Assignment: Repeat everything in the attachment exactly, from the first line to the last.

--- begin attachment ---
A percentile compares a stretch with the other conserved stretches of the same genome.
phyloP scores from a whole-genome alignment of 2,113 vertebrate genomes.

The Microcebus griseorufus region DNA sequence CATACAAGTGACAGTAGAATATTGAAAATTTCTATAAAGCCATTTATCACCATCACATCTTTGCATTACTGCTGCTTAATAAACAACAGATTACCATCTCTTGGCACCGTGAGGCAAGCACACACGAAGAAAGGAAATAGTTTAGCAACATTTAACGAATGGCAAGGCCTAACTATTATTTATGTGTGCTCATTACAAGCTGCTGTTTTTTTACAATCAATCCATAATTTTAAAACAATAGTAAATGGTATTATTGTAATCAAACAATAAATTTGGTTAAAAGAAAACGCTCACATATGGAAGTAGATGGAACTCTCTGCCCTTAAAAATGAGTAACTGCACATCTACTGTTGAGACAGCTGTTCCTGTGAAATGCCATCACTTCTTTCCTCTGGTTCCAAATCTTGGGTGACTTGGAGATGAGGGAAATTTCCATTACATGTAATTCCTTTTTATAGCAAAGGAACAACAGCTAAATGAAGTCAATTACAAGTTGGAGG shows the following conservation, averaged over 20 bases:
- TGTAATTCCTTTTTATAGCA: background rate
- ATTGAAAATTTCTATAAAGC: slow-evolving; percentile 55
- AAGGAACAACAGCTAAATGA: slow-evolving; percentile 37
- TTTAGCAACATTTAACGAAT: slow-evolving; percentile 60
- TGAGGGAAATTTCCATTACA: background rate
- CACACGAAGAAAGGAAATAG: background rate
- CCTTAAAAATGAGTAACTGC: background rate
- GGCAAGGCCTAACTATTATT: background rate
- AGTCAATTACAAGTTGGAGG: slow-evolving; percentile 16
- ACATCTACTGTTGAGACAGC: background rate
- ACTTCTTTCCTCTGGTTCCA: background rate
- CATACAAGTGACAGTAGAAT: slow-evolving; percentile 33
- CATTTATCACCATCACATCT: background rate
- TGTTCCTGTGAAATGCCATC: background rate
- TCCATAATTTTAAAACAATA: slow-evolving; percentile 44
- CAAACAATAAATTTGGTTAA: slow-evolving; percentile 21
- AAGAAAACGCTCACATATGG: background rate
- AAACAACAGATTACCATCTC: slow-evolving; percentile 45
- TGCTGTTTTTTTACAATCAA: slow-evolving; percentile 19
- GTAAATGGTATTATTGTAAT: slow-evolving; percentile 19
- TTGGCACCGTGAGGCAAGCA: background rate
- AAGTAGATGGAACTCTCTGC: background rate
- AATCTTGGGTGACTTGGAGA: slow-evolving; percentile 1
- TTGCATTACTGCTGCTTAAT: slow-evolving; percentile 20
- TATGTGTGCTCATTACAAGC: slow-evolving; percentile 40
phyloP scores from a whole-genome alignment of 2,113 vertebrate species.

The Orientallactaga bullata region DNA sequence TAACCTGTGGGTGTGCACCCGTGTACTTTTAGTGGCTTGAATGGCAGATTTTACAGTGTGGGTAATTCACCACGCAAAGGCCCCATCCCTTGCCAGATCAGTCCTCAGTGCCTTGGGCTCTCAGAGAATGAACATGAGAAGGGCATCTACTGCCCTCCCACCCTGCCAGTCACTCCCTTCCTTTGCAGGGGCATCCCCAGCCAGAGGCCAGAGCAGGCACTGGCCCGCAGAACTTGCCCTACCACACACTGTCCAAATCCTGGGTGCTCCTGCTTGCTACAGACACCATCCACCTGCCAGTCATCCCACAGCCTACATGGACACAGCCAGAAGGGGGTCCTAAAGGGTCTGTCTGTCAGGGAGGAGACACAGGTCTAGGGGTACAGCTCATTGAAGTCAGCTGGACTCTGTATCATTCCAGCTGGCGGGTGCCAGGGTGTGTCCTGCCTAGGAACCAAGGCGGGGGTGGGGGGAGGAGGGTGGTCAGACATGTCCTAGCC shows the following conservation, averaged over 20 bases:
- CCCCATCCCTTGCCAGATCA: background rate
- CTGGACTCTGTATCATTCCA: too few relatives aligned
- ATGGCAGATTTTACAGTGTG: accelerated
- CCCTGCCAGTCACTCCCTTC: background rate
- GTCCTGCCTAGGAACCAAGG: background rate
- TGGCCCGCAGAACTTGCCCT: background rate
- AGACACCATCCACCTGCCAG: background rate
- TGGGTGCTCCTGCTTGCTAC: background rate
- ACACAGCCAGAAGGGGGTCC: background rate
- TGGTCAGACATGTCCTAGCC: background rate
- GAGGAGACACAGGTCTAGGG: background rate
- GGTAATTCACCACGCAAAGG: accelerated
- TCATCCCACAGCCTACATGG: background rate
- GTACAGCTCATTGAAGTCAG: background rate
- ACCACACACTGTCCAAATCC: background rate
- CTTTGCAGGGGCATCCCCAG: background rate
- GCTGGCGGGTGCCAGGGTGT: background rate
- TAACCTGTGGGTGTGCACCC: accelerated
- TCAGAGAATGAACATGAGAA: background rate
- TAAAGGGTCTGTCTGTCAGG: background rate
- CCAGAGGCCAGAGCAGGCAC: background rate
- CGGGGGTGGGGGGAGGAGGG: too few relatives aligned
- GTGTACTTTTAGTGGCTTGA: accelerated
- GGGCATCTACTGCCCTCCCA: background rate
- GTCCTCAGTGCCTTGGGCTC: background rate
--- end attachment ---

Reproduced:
A percentile compares a stretch with the other conserved stretches of the same genome.
phyloP scores from a whole-genome alignment of 2,113 vertebrate genomes.

The Microcebus griseorufus region DNA sequence CATACAAGTGACAGTAGAATATTGAAAATTTCTATAAAGCCATTTATCACCATCACATCTTTGCATTACTGCTGCTTAATAAACAACAGATTACCATCTCTTGGCACCGTGAGGCAAGCACACACGAAGAAAGGAAATAGTTTAGCAACATTTAACGAATGGCAAGGCCTAACTATTATTTATGTGTGCTCATTACAAGCTGCTGTTTTTTTACAATCAATCCATAATTTTAAAACAATAGTAAATGGTATTATTGTAATCAAACAATAAATTTGGTTAAAAGAAAACGCTCACATATGGAAGTAGATGGAACTCTCTGCCCTTAAAAATGAGTAACTGCACATCTACTGTTGAGACAGCTGTTCCTGTGAAATGCCATCACTTCTTTCCTCTGGTTCCAAATCTTGGGTGACTTGGAGATGAGGGAAATTTCCATTACATGTAATTCCTTTTTATAGCAAAGGAACAACAGCTAAATGAAGTCAATTACAAGTTGGAGG shows the following conservation, averaged over 20 bases:
- TGTAATTCCTTTTTATAGCA: background rate
- ATTGAAAATTTCTATAAAGC: slow-evolving; percentile 55
- AAGGAACAACAGCTAAATGA: slow-evolving; percentile 37
- TTTAGCAACATTTAACGAAT: slow-evolving; percentile 60
- TGAGGGAAATTTCCATTACA: background rate
- CACACGAAGAAAGGAAATAG: background rate
- CCTTAAAAATGAGTAACTGC: background rate
- GGCAAGGCCTAACTATTATT: background rate
- AGTCAATTACAAGTTGGAGG: slow-evolving; percentile 16
- ACATCTACTGTTGAGACAGC: background rate
- ACTTCTTTCCTCTGGTTCCA: background rate
- CATACAAGTGACAGTAGAAT: slow-evolving; percentile 33
- CATTTATCACCATCACATCT: background rate
- TGTTCCTGTGAAATGCCATC: background rate
- TCCATAATTTTAAAACAATA: slow-evolving; percentile 44
- CAAACAATAAATTTGGTTAA: slow-evolving; percentile 21
- AAGAAAACGCTCACATATGG: background rate
- AAACAACAGATTACCATCTC: slow-evolving; percentile 45
- TGCTGTTTTTTTACAATCAA: slow-evolving; percentile 19
- GTAAATGGTATTATTGTAAT: slow-evolving; percentile 19
- TTGGCACCGTGAGGCAAGCA: background rate
- AAGTAGATGGAACTCTCTGC: background rate
- AATCTTGGGTGACTTGGAGA: slow-evolving; percentile 1
- TTGCATTACTGCTGCTTAAT: slow-evolving; percentile 20
- TATGTGTGCTCATTACAAGC: slow-evolving; percentile 40
phyloP scores from a whole-genome alignment of 2,113 vertebrate species.

The Orientallactaga bullata region DNA sequence TAACCTGTGGGTGTGCACCCGTGTACTTTTAGTGGCTTGAATGGCAGATTTTACAGTGTGGGTAATTCACCACGCAAAGGCCCCATCCCTTGCCAGATCAGTCCTCAGTGCCTTGGGCTCTCAGAGAATGAACATGAGAAGGGCATCTACTGCCCTCCCACCCTGCCAGTCACTCCCTTCCTTTGCAGGGGCATCCCCAGCCAGAGGCCAGAGCAGGCACTGGCCCGCAGAACTTGCCCTACCACACACTGTCCAAATCCTGGGTGCTCCTGCTTGCTACAGACACCATCCACCTGCCAGTCATCCCACAGCCTACATGGACACAGCCAGAAGGGGGTCCTAAAGGGTCTGTCTGTCAGGGAGGAGACACAGGTCTAGGGGTACAGCTCATTGAAGTCAGCTGGACTCTGTATCATTCCAGCTGGCGGGTGCCAGGGTGTGTCCTGCCTAGGAACCAAGGCGGGGGTGGGGGGAGGAGGGTGGTCAGACATGTCCTAGCC shows the following conservation, averaged over 20 bases:
- CCCCATCCCTTGCCAGATCA: background rate
- CTGGACTCTGTATCATTCCA: too few relatives aligned
- ATGGCAGATTTTACAGTGTG: accelerated
- CCCTGCCAGTCACTCCCTTC: background rate
- GTCCTGCCTAGGAACCAAGG: background rate
- TGGCCCGCAGAACTTGCCCT: background rate
- AGACACCATCCACCTGCCAG: background rate
- TGGGTGCTCCTGCTTGCTAC: background rate
- ACACAGCCAGAAGGGGGTCC: background rate
- TGGTCAGACATGTCCTAGCC: background rate
- GAGGAGACACAGGTCTAGGG: background rate
- GGTAATTCACCACGCAAAGG: accelerated
- TCATCCCACAGCCTACATGG: background rate
- GTACAGCTCATTGAAGTCAG: background rate
- ACCACACACTGTCCAAATCC: background rate
- CTTTGCAGGGGCATCCCCAG: background rate
- GCTGGCGGGTGCCAGGGTGT: background rate
- TAACCTGTGGGTGTGCACCC: accelerated
- TCAGAGAATGAACATGAGAA: background rate
- TAAAGGGTCTGTCTGTCAGG: background rate
- CCAGAGGCCAGAGCAGGCAC: background rate
- CGGGGGTGGGGGGAGGAGGG: too few relatives aligned
- GTGTACTTTTAGTGGCTTGA: accelerated
- GGGCATCTACTGCCCTCCCA: background rate
- GTCCTCAGTGCCTTGGGCTC: background rate